if (a == null) {
        out = b;
        _status.enableInput('b');
        return;
      }
      
      if (b == null) {
        out = a;
        _status.enableInput('a');
        return;
      }
      
      if ( a < b) {
        out = a;
        _status.enableInput('a');
        return;
      } 
      
      if (b < a) {
        out = b;
        _status.enableInput('b');
        return;
      }
      
      out = a;
      _status.enableInput('a');
      
      if (!retainDuplicates) {
        _status.enableInput('b');
      }
    
    inputs: 
      a:
        optional: true
        nullable: true
        defaultReadiness: false
      b:
        optional: true
        nullable: true
        defaultReadiness: false
      retainDuplicates: 
        default: false
    outputs: 
      out:

This actor receives inputs on a and b (presumably retainDuplicates either is left at the default value or set by a parameter on the node using the actor) and outputs the input values one at a time in sorted order (smaller values first). The assumption is that input streams are each sorted already, and that this actor needs only to merge those two sorted streams while maintaining the sort order.

Examine the third block of code for the step property. What it does is to compare the latest values received on a and b. If a is less than b, then it outputs a. It then sets a flag indicating that a new value for a should be provided to the actor during the next step. In other words, there will be a new value for a during the next step (replacing the value output during this step), but the current value of b will be retained.

The next code block outputs b if it is less than a, and indicates that a new value for b is required for the next step.

When a and b are equal, the remainder of the step code comes into play. The value of a (equal to b) is output. By default both a and b will be replaced during the next step, but the final block of code allows one to retain duplicates if retainDuplicates is set to true.

The first three blocks in step deal with the situations that arise once the node inflows providing values to the actor have received their final values. The actor handles the cases where the two streams of integers to be merged are of different lengths. In such situations, the actor will be stepped one or more times with a value of null for the input receiving the shorter stream. The strategy is to output b if a is null (no value received for a), and vice versa.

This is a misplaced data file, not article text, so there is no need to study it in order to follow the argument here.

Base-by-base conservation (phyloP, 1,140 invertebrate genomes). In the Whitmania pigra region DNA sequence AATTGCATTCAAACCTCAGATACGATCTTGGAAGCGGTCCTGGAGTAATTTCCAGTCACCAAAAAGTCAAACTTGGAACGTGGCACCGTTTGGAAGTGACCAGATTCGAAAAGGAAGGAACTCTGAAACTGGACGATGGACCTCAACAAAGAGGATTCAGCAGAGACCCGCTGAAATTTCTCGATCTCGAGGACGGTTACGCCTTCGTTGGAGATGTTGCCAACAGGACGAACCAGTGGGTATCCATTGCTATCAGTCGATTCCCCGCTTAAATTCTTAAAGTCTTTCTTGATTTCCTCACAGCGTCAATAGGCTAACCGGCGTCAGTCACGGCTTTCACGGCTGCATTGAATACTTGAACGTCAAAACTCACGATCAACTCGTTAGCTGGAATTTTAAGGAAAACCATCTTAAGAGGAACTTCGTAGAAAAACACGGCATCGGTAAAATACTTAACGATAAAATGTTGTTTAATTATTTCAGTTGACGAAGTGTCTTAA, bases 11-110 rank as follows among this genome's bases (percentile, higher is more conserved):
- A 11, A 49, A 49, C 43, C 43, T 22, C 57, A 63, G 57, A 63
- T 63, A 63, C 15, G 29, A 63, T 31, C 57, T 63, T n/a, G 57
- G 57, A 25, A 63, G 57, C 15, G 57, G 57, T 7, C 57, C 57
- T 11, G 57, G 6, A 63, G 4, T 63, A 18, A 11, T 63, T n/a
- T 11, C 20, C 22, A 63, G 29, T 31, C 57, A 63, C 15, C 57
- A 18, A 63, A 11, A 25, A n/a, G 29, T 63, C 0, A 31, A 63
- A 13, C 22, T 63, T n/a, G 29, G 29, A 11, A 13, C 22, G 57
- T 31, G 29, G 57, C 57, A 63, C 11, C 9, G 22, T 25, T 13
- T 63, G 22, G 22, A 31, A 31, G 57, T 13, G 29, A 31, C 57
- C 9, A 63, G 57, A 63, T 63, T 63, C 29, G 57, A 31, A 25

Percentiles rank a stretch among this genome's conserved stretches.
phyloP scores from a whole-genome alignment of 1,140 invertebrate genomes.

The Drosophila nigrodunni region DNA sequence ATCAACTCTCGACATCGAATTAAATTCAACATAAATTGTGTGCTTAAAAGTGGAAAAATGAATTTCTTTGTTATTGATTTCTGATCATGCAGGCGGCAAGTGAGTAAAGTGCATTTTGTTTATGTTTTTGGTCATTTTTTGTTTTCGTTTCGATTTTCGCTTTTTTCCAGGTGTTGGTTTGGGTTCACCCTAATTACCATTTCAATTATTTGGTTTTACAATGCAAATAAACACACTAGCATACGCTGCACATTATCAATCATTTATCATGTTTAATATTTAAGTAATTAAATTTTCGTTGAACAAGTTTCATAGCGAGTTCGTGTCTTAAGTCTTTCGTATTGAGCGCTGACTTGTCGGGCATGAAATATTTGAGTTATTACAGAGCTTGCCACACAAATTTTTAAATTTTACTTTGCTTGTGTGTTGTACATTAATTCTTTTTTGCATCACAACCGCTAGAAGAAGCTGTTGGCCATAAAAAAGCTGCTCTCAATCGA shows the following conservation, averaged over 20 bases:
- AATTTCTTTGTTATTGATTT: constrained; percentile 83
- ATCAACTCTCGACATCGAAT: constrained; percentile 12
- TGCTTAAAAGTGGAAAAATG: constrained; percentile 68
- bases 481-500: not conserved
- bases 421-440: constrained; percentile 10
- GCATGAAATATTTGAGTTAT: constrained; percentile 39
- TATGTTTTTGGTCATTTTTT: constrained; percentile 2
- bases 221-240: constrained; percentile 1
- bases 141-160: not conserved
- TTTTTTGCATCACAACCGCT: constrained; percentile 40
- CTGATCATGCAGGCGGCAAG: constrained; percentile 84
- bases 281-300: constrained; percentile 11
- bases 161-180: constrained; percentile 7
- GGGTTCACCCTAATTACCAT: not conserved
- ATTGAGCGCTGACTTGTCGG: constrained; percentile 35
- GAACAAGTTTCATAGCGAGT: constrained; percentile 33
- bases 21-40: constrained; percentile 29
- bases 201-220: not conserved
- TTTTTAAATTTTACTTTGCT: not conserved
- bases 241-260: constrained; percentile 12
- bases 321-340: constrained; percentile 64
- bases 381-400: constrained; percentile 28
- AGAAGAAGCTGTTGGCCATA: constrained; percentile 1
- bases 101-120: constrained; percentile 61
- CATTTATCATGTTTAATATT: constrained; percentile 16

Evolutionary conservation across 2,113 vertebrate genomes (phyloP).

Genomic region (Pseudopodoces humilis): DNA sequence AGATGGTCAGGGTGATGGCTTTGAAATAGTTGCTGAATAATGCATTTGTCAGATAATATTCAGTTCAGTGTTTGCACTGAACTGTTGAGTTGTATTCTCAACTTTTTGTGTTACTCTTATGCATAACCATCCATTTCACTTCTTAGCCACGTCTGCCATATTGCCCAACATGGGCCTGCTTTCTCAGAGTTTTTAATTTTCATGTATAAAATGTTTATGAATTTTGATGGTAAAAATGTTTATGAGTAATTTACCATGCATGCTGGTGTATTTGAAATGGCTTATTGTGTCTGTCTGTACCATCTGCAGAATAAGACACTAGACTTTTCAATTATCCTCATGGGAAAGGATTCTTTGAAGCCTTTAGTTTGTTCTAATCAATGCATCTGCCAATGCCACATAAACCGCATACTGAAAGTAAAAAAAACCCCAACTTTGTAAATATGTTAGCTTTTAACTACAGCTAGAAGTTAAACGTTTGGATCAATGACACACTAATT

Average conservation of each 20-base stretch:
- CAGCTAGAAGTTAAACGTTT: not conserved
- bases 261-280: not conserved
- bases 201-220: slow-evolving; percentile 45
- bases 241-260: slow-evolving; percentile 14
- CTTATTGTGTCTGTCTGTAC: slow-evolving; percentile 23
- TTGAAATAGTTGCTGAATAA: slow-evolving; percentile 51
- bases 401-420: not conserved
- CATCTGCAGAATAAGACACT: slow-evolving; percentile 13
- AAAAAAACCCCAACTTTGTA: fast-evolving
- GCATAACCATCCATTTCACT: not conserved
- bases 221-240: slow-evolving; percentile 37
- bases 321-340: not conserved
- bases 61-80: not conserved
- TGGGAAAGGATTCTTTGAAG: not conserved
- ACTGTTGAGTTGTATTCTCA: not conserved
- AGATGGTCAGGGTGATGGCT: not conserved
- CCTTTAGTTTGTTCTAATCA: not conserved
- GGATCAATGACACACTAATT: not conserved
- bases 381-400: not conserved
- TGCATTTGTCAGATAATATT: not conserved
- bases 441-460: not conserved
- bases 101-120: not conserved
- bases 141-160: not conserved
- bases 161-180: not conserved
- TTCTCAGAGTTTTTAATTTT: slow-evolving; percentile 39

###Data flow loops

The example workflow below, loop.yaml, combines an adder (AddOne) and a filter (LowPassFilter) in a data-flow loop to compute the first 10 counting numbers. Note that the AddOne outflow is wired to the LowPassfilter inflow, and the LowPassFilter outflow to the AddOne inflow. Meanwhile, the Print node also takes the outflow of LowPassFilter as its inflow:

imports:

- classpath:/common/types.yaml
- classpath:/common/directors.yaml

components:

- id: Loop
  type: Workflow
  properties:
    director: !ref DataDrivenDirector
    nodes:
    - !ref AddOne
    - !ref LowPassFilter
    - !ref Print

- id: AddOne
  type: GroovyActorNode
  properties:
    actor.step: |
      outNumber = inNumber + 1
    initialValues:
      inNumber: 0
    inflows:
      inNumber: /filtered/
    outflows:
      outNumber: /numbers/

- id: LowPassFilter
  type: GroovyActorNode
  properties:  
    endFlowOnNoOutput: true
    actor.step: |
      if (inNumber <= max) {
        outNumber = inNumber
      } else {
        _status.setOutputEnable('outNumber', false);
      }
    constants:
      max: 10
    inflows:
      inNumber: /numbers/
    outflows:
      outNumber: /filtered/

- id: Print
  type: GroovyActorNode
  properties:
    actor.step: |
     println number
    inflows:
      number: /filtered/

Running the workflow gives the expected results:

$ restflow -f loop.yaml
1
2
3
4
5
6
7
8
9
10
$

How does the loop start in the first place? Note that AddOne provides an initialValue property for inNumber, in addition to binding inNumber to the /filtered/ inflow. When an initialValue property and an inflow both provide values to the same input variable of an actor, the former is used as input for the first step of the actor, and values from the inflow for subsequent actor steps. This allows you to 'prime the pump' and so get the loop started. An alternative would be to use optional inputs as demonstrated by the IntegerStreamSortedMerger actor in the previous section, but this tends to be more complicated and less reusable. Here, the AddOne node could easily employ a generic addition actor defined elsewhere, and there would no need for that actor to be adapted for use in a loop.